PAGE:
I deeply appreciated the help of Gavin Rablin, Morris Mitchell and particularly Tony Virzi of the North Queensland Ambulance Service, Mareeba, who were always there to explain and show me all about the procedure and treatment of hypothermia patients.

I am grateful to Yvonne Wallace, who gave me ideas and kept me informed about the operation of trawlers and boats in Karumba, and I thank Sharon Ciranni who sent me the interesting history of the Weipa region. Thanks also to Linda Holt, formerly of the Karumba Ferryman Cruises, who gave me detailed information regarding the birds indigenous to the Karumba area as well as all I needed to know about the Karumba wetlands.

Thank you, Shona Ballantyne, Judy Colley, Kay Pierre and Beverley Adamson for your critical but always positive and constructive feedback.

Lastly and most importantly, love and thanks to my friend and fellow film extra Jenny Lott, on whose life I based one of the more interesting characters in the story. May she still talk to me after the publication of this book!

Chapter One   

Her heart pumping fast, every nerve end in her body tight with tension and the feeling that she would self-combust if there was another single minute of waiting, Detective Senior Constable Sarah Phillips stood listening for the command to ‘Go! Go! Go!’

In the near-complete darkness of the night, the site was now surrounded by thirty to forty policemen. The area drugs squad, plain clothes, uniform, and the Special Emergency Task Force, guns drawn, were all at the ready, as were the men on the roofs of the nearby buildings. The air was charged with the energy of the waiting force ready to pounce. The occasional call of a night bird and the constant muted roar of the distant freeway were the only sounds to be heard.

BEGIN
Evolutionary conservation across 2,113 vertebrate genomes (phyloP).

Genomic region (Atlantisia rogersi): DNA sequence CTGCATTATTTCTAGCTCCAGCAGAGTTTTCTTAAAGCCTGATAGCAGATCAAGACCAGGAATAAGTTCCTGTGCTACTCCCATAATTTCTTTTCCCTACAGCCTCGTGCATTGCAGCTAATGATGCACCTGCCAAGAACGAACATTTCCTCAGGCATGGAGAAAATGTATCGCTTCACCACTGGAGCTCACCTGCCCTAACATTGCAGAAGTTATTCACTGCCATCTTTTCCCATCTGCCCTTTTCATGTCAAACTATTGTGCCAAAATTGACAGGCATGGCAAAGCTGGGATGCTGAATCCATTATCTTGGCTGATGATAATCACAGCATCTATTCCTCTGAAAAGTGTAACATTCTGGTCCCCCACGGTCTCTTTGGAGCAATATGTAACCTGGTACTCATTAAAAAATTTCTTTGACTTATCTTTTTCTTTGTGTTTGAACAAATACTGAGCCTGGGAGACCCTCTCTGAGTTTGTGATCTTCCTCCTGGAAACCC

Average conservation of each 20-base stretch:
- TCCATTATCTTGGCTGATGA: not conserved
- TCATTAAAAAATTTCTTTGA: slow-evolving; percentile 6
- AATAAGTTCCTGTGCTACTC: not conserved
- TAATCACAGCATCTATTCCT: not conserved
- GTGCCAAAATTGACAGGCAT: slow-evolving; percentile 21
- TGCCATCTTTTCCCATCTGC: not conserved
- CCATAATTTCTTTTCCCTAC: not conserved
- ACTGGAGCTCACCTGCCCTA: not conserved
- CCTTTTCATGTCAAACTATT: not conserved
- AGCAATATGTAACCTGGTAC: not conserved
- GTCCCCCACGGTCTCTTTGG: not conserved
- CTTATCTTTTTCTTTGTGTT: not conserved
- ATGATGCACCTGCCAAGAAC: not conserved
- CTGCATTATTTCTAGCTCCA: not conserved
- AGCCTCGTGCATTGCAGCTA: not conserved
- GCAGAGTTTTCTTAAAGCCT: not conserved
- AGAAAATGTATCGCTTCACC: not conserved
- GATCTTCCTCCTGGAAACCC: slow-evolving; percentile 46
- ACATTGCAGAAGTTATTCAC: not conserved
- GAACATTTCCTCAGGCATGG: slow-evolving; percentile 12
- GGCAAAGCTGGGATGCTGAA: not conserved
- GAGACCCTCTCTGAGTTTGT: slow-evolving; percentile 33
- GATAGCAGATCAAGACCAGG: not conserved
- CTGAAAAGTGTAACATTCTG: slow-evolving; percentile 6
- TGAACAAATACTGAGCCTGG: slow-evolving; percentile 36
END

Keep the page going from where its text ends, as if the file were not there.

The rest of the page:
Too excited to stand still, Sarah wished they would get a move on. This was the biggest raid she’d been on since joining the drugs squad; she could hardly contain herself. There was a momentary flash of light as the inspector in charge of the operation stepped out of his car and, preparing herself for the order to go, Sarah hoped this was it. Then, with a sigh of frustration, she noticed him still talking on his mobile.

She and seven others were standing at the side door of a large factory, supposedly belonging to an importer of ethnic foods: Indian spices and Chinese dried fish, that sort of thing. The building had two big roller doors at the front, the door at the side where Sarah and her mates were waiting, and a two-door back entrance. The windows, long and narrow, showed only a faint light glowing from within.